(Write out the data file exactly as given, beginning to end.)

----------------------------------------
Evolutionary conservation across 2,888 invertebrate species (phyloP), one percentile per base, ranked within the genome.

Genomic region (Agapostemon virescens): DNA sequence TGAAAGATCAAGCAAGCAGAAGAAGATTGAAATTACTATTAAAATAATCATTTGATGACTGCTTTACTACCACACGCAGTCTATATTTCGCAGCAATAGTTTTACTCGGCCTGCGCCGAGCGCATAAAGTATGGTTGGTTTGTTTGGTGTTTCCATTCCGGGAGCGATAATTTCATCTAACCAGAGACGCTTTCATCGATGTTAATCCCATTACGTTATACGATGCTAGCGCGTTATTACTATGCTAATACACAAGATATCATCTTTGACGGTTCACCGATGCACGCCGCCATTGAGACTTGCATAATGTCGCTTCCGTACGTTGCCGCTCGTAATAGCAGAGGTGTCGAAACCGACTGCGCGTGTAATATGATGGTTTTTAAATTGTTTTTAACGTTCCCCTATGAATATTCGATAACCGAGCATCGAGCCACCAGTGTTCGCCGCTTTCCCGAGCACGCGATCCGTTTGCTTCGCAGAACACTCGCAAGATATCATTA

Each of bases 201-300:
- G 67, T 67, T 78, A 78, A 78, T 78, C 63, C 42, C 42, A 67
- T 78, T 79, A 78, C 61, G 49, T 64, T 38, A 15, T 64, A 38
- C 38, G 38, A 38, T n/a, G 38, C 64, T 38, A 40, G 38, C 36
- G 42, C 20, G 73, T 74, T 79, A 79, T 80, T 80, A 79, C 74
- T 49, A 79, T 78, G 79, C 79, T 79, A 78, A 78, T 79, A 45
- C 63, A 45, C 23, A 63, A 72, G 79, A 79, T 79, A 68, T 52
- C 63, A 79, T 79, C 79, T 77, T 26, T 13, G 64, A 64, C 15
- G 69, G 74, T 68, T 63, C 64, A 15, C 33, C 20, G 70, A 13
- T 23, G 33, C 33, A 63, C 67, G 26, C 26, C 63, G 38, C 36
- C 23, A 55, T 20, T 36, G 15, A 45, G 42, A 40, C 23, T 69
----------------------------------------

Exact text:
Evolutionary conservation across 2,888 invertebrate species (phyloP), one percentile per base, ranked within the genome.

Genomic region (Agapostemon virescens): DNA sequence TGAAAGATCAAGCAAGCAGAAGAAGATTGAAATTACTATTAAAATAATCATTTGATGACTGCTTTACTACCACACGCAGTCTATATTTCGCAGCAATAGTTTTACTCGGCCTGCGCCGAGCGCATAAAGTATGGTTGGTTTGTTTGGTGTTTCCATTCCGGGAGCGATAATTTCATCTAACCAGAGACGCTTTCATCGATGTTAATCCCATTACGTTATACGATGCTAGCGCGTTATTACTATGCTAATACACAAGATATCATCTTTGACGGTTCACCGATGCACGCCGCCATTGAGACTTGCATAATGTCGCTTCCGTACGTTGCCGCTCGTAATAGCAGAGGTGTCGAAACCGACTGCGCGTGTAATATGATGGTTTTTAAATTGTTTTTAACGTTCCCCTATGAATATTCGATAACCGAGCATCGAGCCACCAGTGTTCGCCGCTTTCCCGAGCACGCGATCCGTTTGCTTCGCAGAACACTCGCAAGATATCATTA

Each of bases 201-300:
- G 67, T 67, T 78, A 78, A 78, T 78, C 63, C 42, C 42, A 67
- T 78, T 79, A 78, C 61, G 49, T 64, T 38, A 15, T 64, A 38
- C 38, G 38, A 38, T n/a, G 38, C 64, T 38, A 40, G 38, C 36
- G 42, C 20, G 73, T 74, T 79, A 79, T 80, T 80, A 79, C 74
- T 49, A 79, T 78, G 79, C 79, T 79, A 78, A 78, T 79, A 45
- C 63, A 45, C 23, A 63, A 72, G 79, A 79, T 79, A 68, T 52
- C 63, A 79, T 79, C 79, T 77, T 26, T 13, G 64, A 64, C 15
- G 69, G 74, T 68, T 63, C 64, A 15, C 33, C 20, G 70, A 13
- T 23, G 33, C 33, A 63, C 67, G 26, C 26, C 63, G 38, C 36
- C 23, A 55, T 20, T 36, G 15, A 45, G 42, A 40, C 23, T 69